As we have previously mentioned, the goal of this project is mainly to educate the professionals in football about themes related to athlete’s health, and not so much to improve the knowledge of health professionals. Therefore, the goal of this section will not be to go through every detail of the healing process but to point out the timings and how these may influence both the return to play timing as the increase of the reinjury risk.

First of all, it is important to know that muscle, as any other tissue in the body, has two means of being repaired: regeneration and/or cicatrisation. In a rather simplistic way, regeneration is the process in which the damaged tissue is replaced by the same type of tissue (Figure 6a), while cicatrisation is the repairing process in which the damaged tissue is replaced by a different tissue, commonly named scar tissue (Figure 6b). This scar tissue is rich in collagen and has different properties than the original tissue, usually being more rigid.

Figure 6 – A: Regenerative repair after skin injury; B: Cicatrization repair after skin injury


Even though we are mentioning these two repairing processes, this separation is almost purely didactic. When an injury occurs, these two processes exist, however in different proportions. The type of injury, its extent, the way/conditions the injury is treated are the ones influencing these proportions.

We know that when a muscle is injured, its repairing process will have a predominance of the cicatrisation process (meaning that there will be scar tissue formation). This scar tissue will have the mentioned different properties, creating mini myotendinous junctions. By now, you’ll know (as seen in our previous chapter) that a myotendinous junction is a frailty area when it comes to injuries, due to its mechanical and physiological properties. This is one of the hypotheses to partially explain why a previous muscle injury is such an important muscle injury risk factor.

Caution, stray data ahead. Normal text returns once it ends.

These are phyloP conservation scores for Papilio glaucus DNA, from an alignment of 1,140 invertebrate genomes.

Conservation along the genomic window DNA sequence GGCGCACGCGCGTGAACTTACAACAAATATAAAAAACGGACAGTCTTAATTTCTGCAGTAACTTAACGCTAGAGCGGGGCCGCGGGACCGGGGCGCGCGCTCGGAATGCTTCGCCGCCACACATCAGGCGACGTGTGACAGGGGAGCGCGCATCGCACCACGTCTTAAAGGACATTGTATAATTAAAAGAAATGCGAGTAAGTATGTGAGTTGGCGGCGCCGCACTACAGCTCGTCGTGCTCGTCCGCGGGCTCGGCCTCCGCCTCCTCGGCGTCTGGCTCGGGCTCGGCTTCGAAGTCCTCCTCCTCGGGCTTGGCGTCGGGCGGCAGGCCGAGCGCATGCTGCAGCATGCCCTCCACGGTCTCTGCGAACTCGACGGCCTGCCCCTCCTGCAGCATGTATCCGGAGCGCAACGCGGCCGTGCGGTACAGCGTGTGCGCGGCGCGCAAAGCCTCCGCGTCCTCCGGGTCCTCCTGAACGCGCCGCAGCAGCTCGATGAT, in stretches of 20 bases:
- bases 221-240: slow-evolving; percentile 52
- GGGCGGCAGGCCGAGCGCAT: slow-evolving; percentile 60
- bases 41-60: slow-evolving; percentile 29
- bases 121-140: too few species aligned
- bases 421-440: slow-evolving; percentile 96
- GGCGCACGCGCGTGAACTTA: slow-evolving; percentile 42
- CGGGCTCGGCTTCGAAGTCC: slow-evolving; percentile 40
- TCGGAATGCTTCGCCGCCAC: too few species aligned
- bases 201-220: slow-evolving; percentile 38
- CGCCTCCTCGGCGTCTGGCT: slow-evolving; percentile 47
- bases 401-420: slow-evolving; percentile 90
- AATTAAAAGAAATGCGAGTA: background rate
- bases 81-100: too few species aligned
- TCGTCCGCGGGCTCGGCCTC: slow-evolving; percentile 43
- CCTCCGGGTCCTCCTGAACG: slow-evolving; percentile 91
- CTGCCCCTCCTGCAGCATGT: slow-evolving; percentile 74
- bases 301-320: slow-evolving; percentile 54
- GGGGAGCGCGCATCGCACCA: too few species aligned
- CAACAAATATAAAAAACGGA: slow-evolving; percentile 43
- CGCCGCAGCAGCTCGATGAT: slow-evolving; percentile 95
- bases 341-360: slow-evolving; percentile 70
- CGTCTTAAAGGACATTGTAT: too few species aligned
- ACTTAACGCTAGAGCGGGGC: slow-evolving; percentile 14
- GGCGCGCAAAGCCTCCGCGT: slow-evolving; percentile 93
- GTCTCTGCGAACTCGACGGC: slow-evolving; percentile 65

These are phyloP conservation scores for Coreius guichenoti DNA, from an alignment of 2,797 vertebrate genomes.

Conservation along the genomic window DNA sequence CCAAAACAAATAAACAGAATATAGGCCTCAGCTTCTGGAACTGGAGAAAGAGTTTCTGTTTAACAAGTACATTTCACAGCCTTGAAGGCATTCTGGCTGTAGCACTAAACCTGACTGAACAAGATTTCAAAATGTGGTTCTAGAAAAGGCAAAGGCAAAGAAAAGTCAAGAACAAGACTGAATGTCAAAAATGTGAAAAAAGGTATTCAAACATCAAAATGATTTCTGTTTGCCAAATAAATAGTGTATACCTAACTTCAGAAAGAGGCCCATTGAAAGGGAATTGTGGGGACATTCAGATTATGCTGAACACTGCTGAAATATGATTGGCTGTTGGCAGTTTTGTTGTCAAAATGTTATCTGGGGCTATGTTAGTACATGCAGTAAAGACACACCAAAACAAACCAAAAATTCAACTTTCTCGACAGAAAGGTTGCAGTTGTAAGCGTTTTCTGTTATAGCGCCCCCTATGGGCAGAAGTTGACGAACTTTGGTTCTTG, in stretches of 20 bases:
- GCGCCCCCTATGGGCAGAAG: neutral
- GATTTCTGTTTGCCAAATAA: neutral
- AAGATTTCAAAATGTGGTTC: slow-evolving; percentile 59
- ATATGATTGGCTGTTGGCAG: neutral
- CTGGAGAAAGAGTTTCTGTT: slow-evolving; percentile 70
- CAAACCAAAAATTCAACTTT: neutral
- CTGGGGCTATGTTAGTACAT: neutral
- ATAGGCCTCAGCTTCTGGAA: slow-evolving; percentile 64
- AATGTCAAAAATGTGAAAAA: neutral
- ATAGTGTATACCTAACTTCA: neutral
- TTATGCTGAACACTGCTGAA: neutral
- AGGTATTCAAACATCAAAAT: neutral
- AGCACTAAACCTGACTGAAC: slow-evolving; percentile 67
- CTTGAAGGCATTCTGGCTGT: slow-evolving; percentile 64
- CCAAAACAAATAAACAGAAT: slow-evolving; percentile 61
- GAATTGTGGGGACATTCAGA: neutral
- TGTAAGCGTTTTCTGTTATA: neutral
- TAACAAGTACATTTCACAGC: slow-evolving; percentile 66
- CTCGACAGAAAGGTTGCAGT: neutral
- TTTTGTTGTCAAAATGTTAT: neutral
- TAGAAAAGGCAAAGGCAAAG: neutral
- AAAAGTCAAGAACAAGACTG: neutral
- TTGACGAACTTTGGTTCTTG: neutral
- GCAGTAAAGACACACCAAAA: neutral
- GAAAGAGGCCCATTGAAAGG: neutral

When the injury occurs, the damaged tissue will pass through 3 repairing phases: Inflammatory (and clotting), Proliferative and, finally, Remodelling. Once again, although separated, these phases co-exist and overlap (as seen in Figure 7), with changes in the predominance through time. One thing to underline is that muscle injury repairing lasts for months after the injury; however, most muscle injuries are back in the fields after a few weeks. This means that the athlete is able to resume the sport practice without the repairing process being fully completed.

Figure 7 – Phases of tissue repairing


In Table 3 we observe the muscle repairing phases, along with the most important events that come with these.

Table 3 – Muscle Injury Repairing phases of a type 2b injury, along with the most important biologic events that occur


As pointed out, the management of the muscle injury is still a big challenge to the clinical departments of clubs, since their behaviour/reaction to treatment isn’t transversal or linear between different athletes; this is what drives the challenge of giving an accurate prognostic for muscle injury. The injury mechanism, the injury siteand the other items mentioned are the keys we can hang on to for prognostic; however, we have to underline that the individual answer and reaction of each athlete is what mostly conditions this result.

Nevertheless, the knowledge about the biology of muscle healing is extremely important in the support of the therapeutic decision. Analysing the Table 3, we easily understand that, when a structural injury as occurred, it is unlikely that the athlete should/is able to resume sports activity before 10-14 days have passed, since the scar tissue has not been given time to develop enough consistency to deal with high loads, even if the athlete hasn’t got any symptoms left.We also understand that even if the injury site is filled after 21 days (on average), the tissue that is in this site doesn’t have yet the maturity or consistency required, leading to higher chances of biological failure of the tissue (and, therefore, reinjury rates!).

Knowing all this, we still see that a big part of the athletes that suffer muscle injuries are reintegrated after an average of 3 weeks. These athletes are already able to deal with the loads that they are usually exposed to during trainings/games (even if the muscle hasn’t recovered from an histological/structural point-of-view and has, therefore, associated risks).

In the end, the clinical decision of the weighted risk is taken based on clinical criteria of progression/return to sports. This is, indeed, the biggest challenge of the medical departments of a club.


Authors: Ruben Ferreira, Lucas Brink, João Pedro Araújo